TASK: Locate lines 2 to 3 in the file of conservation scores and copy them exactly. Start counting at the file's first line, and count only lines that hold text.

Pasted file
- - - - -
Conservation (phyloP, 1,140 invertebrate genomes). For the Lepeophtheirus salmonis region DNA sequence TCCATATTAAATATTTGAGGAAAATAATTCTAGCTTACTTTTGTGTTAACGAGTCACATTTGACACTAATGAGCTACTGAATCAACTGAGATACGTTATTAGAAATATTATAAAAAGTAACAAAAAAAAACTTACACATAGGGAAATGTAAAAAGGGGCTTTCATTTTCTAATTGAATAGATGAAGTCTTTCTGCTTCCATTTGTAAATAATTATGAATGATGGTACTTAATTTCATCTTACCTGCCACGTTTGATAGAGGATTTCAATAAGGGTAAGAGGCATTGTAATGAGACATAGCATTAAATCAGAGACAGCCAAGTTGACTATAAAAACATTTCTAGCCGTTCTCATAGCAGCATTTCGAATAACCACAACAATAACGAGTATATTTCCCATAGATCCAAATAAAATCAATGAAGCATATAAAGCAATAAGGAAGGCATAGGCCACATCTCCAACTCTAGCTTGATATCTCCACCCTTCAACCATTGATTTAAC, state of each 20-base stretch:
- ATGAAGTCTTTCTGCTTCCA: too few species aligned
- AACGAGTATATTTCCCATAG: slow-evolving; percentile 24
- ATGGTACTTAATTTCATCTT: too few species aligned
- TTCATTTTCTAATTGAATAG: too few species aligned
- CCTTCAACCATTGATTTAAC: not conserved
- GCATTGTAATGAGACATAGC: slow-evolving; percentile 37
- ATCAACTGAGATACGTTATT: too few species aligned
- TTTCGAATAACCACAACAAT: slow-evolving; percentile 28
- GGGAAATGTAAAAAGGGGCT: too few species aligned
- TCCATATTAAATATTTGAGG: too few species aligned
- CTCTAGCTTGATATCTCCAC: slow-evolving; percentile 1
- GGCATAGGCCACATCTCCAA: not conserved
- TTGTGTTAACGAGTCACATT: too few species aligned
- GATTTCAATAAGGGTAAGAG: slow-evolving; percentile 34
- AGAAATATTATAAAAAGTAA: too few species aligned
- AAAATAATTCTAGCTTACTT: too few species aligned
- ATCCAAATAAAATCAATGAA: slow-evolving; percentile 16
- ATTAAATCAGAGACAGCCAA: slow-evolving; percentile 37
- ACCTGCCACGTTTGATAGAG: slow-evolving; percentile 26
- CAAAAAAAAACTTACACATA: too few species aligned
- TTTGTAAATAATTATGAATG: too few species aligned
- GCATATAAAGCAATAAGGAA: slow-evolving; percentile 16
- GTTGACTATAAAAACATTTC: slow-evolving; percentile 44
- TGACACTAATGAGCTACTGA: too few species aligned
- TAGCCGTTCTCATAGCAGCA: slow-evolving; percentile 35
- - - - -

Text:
- ATGAAGTCTTTCTGCTTCCA: too few species aligned
- AACGAGTATATTTCCCATAG: slow-evolving; percentile 24